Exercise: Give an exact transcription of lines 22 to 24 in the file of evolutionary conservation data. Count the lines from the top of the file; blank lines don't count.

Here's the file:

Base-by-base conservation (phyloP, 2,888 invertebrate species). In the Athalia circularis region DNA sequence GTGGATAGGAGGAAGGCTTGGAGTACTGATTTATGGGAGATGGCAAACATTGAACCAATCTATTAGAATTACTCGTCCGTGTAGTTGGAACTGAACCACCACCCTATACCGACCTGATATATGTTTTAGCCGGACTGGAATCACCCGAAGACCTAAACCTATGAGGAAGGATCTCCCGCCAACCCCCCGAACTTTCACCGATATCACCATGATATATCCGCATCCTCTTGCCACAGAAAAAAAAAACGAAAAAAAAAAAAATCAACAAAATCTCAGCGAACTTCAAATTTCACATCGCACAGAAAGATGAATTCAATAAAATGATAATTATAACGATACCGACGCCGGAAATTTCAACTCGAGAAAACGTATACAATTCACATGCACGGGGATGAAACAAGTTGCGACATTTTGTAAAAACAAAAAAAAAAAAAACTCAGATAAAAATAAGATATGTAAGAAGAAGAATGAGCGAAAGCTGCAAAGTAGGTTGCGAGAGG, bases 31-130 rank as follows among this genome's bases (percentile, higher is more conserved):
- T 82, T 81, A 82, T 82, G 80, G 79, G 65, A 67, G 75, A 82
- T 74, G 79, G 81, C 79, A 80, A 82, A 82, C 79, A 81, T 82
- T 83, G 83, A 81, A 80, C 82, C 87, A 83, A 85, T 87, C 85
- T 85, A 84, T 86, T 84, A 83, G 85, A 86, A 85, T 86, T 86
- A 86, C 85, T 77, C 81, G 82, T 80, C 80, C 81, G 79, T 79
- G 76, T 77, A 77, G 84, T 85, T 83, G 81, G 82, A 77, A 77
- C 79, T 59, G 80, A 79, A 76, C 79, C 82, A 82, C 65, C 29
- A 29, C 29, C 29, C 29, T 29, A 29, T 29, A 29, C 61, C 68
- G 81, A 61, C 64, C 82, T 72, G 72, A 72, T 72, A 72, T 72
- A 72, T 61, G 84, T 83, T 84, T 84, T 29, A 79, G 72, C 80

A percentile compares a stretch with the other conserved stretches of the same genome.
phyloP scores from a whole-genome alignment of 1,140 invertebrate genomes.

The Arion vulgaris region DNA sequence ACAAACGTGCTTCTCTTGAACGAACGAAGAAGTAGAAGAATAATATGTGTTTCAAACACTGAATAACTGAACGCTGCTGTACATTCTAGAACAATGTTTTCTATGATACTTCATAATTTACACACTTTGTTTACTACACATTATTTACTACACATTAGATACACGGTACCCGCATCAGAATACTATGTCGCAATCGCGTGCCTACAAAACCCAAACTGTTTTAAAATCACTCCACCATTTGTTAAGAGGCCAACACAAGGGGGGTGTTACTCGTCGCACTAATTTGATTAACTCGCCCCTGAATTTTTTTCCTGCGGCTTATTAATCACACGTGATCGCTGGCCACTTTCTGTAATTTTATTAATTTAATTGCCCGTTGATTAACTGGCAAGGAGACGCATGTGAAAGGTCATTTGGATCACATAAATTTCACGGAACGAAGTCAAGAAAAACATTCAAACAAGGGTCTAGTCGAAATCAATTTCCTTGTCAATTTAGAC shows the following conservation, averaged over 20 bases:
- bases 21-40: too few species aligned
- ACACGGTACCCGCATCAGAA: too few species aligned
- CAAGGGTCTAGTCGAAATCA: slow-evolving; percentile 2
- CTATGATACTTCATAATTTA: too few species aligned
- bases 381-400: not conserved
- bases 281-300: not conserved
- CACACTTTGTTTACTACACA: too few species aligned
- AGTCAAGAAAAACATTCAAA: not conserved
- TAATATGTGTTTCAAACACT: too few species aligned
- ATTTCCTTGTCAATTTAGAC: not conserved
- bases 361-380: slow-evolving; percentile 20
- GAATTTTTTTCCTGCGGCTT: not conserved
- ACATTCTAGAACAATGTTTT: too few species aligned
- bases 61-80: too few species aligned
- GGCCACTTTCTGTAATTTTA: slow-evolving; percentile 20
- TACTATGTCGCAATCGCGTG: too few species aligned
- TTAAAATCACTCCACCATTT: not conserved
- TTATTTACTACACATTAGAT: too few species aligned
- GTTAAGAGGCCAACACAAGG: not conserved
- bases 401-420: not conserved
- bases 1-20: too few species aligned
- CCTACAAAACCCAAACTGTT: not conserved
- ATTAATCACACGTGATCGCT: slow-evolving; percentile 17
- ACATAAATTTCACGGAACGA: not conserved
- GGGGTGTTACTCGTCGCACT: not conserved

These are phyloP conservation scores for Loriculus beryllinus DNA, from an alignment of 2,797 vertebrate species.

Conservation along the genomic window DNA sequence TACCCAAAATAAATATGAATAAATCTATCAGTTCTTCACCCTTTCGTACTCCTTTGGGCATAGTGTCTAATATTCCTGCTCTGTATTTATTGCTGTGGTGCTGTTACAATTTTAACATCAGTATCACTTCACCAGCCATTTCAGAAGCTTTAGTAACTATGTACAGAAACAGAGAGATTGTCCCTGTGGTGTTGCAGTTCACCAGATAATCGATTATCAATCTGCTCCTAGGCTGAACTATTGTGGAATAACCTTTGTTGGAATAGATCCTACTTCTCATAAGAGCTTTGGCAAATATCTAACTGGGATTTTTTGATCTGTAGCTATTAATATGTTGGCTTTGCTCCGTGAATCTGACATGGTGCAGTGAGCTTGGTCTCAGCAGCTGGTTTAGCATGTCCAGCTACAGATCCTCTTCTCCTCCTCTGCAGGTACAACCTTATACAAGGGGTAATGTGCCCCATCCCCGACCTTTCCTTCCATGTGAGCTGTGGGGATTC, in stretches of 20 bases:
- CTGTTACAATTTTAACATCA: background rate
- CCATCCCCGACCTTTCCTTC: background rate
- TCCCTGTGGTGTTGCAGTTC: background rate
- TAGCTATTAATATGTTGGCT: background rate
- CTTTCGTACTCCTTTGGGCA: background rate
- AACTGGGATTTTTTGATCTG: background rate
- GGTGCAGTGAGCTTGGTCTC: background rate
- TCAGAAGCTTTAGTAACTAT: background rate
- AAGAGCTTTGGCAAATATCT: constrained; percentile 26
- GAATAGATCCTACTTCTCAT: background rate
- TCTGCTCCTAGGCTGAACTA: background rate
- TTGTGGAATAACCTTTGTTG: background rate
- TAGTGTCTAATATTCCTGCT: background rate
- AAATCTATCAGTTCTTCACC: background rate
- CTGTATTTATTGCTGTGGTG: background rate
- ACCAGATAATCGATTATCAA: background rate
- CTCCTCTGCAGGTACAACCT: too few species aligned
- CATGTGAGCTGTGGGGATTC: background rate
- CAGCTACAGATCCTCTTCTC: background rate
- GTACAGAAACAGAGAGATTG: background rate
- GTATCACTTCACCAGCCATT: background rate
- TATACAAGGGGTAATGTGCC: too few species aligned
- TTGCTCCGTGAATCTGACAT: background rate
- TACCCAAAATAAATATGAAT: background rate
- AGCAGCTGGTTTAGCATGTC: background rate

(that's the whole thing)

- AGTCAAGAAAAACATTCAAA: not conserved
- TAATATGTGTTTCAAACACT: too few species aligned
- ATTTCCTTGTCAATTTAGAC: not conserved